A mechanical pendant watch is a watch that uses a mechanical mechanism to measure the passage of time, as opposed to modern quartz pocket watches which function electronically. It is driven by a spring (called a mainspring) which must be wound. Its force is transmitted through a series of gears to power the balance wheel, a weighted wheel which oscillates back and forth at a constant rate.
A device called an escapement releases the watch's wheels to move forward a small amount with each swing of the balance wheel, moving the watch's hands forward at a constant rate. Mechanical pendant watches evolved in Europe in the 17th century from spring powered clocks, which appeared in the 15th century.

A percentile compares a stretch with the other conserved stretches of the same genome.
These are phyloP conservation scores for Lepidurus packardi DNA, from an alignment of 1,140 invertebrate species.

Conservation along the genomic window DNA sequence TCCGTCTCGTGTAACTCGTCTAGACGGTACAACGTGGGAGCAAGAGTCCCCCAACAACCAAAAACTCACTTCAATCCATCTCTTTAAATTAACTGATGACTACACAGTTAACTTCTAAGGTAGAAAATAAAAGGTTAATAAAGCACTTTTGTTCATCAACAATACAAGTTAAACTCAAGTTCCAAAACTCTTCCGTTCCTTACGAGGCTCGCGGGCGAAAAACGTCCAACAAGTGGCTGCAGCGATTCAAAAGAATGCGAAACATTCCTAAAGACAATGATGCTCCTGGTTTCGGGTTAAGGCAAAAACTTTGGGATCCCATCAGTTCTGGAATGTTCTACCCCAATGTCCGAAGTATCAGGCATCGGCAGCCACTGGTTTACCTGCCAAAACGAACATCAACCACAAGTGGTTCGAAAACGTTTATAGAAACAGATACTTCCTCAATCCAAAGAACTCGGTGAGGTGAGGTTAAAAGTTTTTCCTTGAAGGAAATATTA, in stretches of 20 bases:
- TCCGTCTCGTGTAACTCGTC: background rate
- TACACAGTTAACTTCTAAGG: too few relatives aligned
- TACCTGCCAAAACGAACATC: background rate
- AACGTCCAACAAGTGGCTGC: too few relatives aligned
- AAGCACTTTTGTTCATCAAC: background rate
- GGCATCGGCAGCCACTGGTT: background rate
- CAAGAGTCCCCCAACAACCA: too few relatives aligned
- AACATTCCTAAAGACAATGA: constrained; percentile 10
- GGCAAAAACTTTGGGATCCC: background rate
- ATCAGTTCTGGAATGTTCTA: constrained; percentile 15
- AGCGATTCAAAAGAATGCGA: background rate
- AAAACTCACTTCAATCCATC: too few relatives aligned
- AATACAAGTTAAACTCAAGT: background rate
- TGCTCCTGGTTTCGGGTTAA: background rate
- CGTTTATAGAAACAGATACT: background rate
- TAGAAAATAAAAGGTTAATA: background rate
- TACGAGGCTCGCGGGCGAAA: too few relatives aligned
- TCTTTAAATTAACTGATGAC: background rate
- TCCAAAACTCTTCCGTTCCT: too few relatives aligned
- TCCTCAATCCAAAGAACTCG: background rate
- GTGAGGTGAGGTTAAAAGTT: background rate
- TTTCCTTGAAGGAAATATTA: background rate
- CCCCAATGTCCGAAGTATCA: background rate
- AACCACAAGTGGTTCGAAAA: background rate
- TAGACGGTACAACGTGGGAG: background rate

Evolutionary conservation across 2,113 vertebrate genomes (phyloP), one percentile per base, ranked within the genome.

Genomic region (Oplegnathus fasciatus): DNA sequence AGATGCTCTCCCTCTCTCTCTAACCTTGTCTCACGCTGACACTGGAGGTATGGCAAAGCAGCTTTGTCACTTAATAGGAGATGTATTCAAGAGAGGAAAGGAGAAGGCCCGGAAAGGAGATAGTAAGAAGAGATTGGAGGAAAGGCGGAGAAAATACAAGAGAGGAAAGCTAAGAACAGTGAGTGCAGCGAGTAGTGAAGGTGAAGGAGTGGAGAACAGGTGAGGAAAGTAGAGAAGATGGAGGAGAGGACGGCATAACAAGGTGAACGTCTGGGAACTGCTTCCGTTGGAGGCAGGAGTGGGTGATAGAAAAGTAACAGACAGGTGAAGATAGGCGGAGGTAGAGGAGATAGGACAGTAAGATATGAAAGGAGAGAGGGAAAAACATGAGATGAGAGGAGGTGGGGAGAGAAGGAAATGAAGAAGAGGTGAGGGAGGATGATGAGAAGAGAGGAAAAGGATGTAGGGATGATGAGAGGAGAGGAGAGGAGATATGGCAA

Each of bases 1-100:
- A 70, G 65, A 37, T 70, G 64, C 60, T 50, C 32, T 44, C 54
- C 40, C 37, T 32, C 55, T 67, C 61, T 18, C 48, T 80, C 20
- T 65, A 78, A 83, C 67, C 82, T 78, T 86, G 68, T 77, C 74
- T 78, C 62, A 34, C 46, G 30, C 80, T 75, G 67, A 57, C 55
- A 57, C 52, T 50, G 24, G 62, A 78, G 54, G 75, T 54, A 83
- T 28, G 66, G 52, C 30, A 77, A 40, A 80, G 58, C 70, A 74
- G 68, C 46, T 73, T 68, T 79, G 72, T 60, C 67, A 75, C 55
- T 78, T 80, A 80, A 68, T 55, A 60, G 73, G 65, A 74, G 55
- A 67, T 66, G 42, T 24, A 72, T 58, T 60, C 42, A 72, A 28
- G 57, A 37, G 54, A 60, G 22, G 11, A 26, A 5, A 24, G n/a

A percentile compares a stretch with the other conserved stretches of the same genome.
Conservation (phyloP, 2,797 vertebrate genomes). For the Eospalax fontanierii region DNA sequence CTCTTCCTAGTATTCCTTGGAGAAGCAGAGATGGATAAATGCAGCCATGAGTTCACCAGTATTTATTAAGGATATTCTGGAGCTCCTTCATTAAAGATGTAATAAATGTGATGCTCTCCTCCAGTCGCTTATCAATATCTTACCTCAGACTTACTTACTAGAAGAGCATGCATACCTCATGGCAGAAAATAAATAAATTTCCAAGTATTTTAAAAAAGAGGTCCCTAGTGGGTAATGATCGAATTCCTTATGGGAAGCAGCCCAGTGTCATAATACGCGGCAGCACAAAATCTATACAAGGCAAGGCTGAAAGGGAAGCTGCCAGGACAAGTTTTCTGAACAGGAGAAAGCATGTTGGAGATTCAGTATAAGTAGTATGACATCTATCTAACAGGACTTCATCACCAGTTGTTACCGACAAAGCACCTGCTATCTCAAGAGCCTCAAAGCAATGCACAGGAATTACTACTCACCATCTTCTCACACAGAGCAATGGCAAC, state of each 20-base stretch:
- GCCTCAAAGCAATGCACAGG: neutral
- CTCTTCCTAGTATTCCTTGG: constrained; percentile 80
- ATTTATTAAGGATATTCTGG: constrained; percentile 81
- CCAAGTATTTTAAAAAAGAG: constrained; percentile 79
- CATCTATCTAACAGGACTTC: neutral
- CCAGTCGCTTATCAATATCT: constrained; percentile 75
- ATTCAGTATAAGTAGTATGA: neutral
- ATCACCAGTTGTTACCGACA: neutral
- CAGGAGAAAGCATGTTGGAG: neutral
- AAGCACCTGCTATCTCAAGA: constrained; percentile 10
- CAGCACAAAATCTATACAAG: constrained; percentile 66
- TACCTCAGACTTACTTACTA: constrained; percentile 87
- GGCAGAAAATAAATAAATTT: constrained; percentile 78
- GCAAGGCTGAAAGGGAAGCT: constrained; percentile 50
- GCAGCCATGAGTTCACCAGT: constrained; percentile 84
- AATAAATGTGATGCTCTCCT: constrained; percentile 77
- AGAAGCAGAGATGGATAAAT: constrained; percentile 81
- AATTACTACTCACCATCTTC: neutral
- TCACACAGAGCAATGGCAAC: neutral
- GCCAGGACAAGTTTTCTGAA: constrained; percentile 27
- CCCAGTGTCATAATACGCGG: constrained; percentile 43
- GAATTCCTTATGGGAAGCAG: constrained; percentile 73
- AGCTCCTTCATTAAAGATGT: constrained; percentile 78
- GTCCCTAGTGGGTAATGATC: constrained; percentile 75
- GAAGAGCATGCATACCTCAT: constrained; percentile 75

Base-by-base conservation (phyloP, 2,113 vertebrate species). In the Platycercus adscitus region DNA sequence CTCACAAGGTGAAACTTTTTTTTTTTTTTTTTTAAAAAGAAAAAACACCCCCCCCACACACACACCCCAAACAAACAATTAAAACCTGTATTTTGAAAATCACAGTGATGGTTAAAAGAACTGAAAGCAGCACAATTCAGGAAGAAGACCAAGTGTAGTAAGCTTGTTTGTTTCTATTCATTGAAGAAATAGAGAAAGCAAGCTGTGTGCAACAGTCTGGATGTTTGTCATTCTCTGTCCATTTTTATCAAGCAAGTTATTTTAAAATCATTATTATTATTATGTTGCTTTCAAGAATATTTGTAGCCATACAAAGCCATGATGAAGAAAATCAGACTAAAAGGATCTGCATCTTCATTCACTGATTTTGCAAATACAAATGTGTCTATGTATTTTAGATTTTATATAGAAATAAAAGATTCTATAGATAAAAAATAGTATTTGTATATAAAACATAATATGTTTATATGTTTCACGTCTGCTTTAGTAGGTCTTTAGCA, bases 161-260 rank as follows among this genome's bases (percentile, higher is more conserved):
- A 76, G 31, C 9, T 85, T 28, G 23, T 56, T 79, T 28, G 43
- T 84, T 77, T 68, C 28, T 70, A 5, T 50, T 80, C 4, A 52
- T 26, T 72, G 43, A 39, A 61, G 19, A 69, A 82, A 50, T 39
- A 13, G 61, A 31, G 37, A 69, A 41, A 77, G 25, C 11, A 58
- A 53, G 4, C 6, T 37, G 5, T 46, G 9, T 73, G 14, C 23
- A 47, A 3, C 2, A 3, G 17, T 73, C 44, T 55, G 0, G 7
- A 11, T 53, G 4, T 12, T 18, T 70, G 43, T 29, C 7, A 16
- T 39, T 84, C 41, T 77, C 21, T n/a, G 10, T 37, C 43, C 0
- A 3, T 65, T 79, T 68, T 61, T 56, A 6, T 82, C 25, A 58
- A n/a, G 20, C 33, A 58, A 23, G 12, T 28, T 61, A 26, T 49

Mechanical pendant watches, like any mechanical device, can vary greatly in their accuracy and reliability. They are often worn for their aesthetic attributes, as a piece of jewellery and as a statement of one's personal style.